Those schools on your original list are all good, but on the higher end of your range. I had nearly identical stats, and got either wait listed or rejected at all those schools. You need to add more schools in the 20-30 range, as that is the most likely range of schools where you will be most succesful (the highest schools you will have a high % of success with). Confused had some good ones to add. I think Fordham, BC, U Washington, Indiana, Hastings, Davis, Minnesota, USC, and Wash U are some good ones to add to your original list.
« on: July 25, 2007, 03:26:04 PM »
The book cost doesn't include hornbooks/study books, right? Those run about $30-40 a piece.
That is correct, it does not include those books. My price range was my best guess recollection though, I could be off. I do recommend getting studybooks/hornbooks. Most profs will tell you not to get them, but do so anyway. They range in usefulness, but are generally pretty helpful. In some classes I didn't touch them and others I lived by them, just depends on how well the prof teaches the material. Be careful though, because sometimes they contradict the prof, so you need to make sure to still take good notes and know what the prof wants because in a contradiction, the prof wins.
« on: July 24, 2007, 10:18:53 PM »
I think this is a very tough one. NW was one of my top choices when i applied. I didn't get in, and might have gone had I. But, I did not have any $ at BC and was by no means set on Boston (at that point).
That being said, i am SO glad i came to BC. There is a lot to be said about going some where that you will enjoy your experience. You will not do well if you are miserable. On numerous occasions, I have had people visited from other schools and hang out with us and were utterly shocked at how well we get along and how much we can enjoy ourselves (students from Harvard, Cornell, BU, Michigan, etc).
I definitely think it is a VERY close call. One thing to look at is how many boston firms come to NW to interview...it can be annoying to have to apply on your own. Overall, with the $ and location preference at BC vs. the better name at NW, it is nearly a draw. I think it comes down to the little things, like where you want to be for school, the campus, the people, etc. Def. visit both and see which feels right to you. Let me know if you have any questions about BC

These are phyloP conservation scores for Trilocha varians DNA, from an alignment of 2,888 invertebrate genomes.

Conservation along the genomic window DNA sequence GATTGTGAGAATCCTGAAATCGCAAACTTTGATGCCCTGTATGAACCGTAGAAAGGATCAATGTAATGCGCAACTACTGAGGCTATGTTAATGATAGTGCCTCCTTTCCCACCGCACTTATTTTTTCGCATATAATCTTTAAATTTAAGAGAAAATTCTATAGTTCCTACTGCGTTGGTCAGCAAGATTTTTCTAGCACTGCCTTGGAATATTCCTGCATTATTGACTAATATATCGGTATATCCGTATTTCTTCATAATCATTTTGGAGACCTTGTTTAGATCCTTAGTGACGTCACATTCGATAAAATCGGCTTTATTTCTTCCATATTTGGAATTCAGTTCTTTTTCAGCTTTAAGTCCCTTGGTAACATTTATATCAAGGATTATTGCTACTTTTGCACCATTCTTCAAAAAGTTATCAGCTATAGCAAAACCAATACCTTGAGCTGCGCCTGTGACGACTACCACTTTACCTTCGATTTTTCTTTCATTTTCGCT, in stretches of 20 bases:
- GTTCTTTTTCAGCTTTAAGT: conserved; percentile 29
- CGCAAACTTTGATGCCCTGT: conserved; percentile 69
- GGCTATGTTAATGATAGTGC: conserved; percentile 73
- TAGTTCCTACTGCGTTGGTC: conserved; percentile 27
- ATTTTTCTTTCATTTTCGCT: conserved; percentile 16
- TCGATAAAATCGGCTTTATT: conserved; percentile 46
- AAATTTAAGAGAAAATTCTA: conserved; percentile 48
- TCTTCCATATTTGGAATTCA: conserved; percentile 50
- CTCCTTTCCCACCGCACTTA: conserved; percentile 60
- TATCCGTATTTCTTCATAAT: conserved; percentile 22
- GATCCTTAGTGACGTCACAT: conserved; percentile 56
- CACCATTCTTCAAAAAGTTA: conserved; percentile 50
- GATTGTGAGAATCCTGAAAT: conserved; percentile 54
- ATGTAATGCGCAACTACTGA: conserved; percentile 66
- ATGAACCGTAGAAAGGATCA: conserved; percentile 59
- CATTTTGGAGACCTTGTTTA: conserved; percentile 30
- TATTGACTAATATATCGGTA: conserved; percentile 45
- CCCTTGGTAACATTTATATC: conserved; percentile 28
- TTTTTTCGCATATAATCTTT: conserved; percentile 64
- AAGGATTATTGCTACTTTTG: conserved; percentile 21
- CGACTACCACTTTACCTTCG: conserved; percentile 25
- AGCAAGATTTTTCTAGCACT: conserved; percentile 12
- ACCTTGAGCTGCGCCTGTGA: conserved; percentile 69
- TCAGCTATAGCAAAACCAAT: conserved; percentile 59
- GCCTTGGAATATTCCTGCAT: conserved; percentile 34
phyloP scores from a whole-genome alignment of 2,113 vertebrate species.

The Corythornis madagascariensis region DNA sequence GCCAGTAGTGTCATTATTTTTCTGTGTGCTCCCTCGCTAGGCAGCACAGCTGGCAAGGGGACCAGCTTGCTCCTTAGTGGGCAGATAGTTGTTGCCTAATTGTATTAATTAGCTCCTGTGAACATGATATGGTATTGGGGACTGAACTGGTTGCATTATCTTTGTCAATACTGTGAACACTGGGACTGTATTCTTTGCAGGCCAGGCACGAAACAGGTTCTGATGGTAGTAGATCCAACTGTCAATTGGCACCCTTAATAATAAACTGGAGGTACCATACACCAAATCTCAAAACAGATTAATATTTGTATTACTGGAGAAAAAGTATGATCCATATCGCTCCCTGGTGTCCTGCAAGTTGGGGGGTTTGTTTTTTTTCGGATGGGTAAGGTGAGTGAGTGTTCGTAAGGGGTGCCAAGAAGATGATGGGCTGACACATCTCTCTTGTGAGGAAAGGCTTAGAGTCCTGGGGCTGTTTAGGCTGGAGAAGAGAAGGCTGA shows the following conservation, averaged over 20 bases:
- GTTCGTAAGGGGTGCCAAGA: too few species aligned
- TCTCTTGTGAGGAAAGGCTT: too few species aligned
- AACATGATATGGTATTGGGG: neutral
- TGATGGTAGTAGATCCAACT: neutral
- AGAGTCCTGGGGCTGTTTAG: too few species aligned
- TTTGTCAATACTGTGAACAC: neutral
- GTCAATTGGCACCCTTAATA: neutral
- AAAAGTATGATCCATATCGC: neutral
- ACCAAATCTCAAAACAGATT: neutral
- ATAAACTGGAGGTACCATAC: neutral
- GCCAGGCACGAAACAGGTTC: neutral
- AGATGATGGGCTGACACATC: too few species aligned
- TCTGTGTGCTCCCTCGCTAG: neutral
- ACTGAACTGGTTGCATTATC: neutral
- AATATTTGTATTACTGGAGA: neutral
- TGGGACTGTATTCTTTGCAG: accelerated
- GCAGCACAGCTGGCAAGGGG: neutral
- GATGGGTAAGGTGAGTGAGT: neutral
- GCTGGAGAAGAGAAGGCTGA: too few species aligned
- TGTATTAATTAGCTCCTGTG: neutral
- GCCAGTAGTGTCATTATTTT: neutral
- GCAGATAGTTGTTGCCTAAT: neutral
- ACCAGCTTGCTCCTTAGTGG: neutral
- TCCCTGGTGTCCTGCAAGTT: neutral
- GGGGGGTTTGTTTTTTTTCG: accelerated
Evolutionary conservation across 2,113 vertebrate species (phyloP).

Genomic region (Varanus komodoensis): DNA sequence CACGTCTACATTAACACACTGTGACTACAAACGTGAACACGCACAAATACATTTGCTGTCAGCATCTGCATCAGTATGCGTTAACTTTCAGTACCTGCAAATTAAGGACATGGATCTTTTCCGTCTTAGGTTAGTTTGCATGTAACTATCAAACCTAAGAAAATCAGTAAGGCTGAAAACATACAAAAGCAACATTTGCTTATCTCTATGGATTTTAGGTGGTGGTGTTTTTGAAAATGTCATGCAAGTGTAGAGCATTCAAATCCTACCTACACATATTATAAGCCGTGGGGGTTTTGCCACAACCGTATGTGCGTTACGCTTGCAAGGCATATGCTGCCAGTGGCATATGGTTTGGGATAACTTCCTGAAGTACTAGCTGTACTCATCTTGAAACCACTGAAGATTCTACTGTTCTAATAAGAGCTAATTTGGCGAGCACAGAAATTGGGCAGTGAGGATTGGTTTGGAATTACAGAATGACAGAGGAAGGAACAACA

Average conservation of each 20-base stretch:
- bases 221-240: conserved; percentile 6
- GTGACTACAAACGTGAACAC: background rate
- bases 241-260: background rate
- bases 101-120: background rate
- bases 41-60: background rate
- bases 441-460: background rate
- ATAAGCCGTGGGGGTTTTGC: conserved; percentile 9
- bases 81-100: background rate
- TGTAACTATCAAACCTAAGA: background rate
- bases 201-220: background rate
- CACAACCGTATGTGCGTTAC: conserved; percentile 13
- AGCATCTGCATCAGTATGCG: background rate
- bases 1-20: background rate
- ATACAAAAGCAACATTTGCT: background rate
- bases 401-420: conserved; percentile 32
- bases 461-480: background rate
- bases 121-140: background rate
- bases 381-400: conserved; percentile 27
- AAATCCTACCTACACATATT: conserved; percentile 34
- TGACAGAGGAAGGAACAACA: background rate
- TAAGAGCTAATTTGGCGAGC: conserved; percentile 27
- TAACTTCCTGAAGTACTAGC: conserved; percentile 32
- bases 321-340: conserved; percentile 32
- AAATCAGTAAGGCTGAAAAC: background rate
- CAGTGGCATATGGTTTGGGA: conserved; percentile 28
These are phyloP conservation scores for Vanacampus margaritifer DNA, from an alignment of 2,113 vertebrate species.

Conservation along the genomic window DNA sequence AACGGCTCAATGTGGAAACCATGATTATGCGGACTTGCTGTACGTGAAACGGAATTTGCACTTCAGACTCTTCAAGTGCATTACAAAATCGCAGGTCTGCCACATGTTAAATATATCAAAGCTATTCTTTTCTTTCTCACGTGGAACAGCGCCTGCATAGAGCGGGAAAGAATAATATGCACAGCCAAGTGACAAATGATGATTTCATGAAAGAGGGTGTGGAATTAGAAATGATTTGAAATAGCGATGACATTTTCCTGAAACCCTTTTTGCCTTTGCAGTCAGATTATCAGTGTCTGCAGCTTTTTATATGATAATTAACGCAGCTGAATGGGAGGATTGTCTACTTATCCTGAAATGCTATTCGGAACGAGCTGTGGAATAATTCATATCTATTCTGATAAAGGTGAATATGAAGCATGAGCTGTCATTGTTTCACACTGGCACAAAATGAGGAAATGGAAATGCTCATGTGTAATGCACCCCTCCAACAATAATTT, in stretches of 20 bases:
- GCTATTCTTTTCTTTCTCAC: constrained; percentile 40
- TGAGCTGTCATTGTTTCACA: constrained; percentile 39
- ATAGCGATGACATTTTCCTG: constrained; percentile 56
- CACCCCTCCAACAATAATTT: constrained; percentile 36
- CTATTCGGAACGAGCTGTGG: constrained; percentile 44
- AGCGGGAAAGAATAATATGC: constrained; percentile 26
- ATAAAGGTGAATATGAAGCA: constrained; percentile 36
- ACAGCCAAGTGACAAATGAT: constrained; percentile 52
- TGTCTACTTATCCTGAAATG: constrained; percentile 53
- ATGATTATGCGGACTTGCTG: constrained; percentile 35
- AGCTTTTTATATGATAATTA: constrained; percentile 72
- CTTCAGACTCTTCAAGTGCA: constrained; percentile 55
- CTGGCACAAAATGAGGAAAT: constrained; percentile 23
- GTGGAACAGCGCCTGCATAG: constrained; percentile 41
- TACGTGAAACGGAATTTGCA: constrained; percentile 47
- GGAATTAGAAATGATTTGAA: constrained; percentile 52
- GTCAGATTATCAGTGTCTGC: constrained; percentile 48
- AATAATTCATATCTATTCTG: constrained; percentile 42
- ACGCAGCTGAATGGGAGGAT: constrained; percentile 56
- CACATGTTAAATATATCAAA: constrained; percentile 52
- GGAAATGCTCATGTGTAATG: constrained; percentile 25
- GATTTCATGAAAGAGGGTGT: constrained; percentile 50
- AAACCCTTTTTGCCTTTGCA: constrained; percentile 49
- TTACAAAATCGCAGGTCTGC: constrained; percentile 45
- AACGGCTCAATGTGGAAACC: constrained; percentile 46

p.s. Ann, who do you know form BC transferring? I am real curious to see if I know them (feel free to PM me if you don't want to say on the board)
« on: July 24, 2007, 09:35:29 PM »
You find out what books you need the same time as your section, about a week early. They don't tell you what books you need, but once you know your section you can go into the bookstore and they have them set up by section. It is best to go before school actually starts to avoid the rush (but call 1st to make sure the books are in). i think they upped the budget this year for books...you will spend that much (I think it is between $400-600 depending on the section and if you get optional books)
« on: July 21, 2007, 01:21:39 AM »
Hey guys. Are you all getting excited for school? you should be....only a few more weeks!
You will find out your sections before orientation starts...but not that much earlier. I think about a week in advance you get your sections, when you get a letter (or email) about the orientation schedule.
As for the questions about working 100 hr work weeks at a big firm, mostly not true. I am working at one of the biggest law firms (and we are known for being hard-working) and people do not work nearly those hours. Occasionally (like once or twice a year) there will be a real big case or deal that comes up and people will be there ridiculous hours for that week (pulling all nighters) but that is far from the norm. Most are there appx 9am-7pm...so about 50-60 hrs a week. There are busier times where might need to be there a lot and times where there is nothing to do, it comes and goes. This is Boston though, and I do hear that NY works worse hours, some to consider when looking where you want to practice.
If anyone has any q's about BC, law school in general or working at a firm, let me know. Look forward to meeting you all!
« on: June 05, 2007, 07:35:19 PM »
Why does every Boston based thread turn into a Red Sox vs Yankees debate?
on your decision. Both are great schools, but I think you made the right choice (YAY BC!). If you have any questions about BC, let me know. See you in the Fall.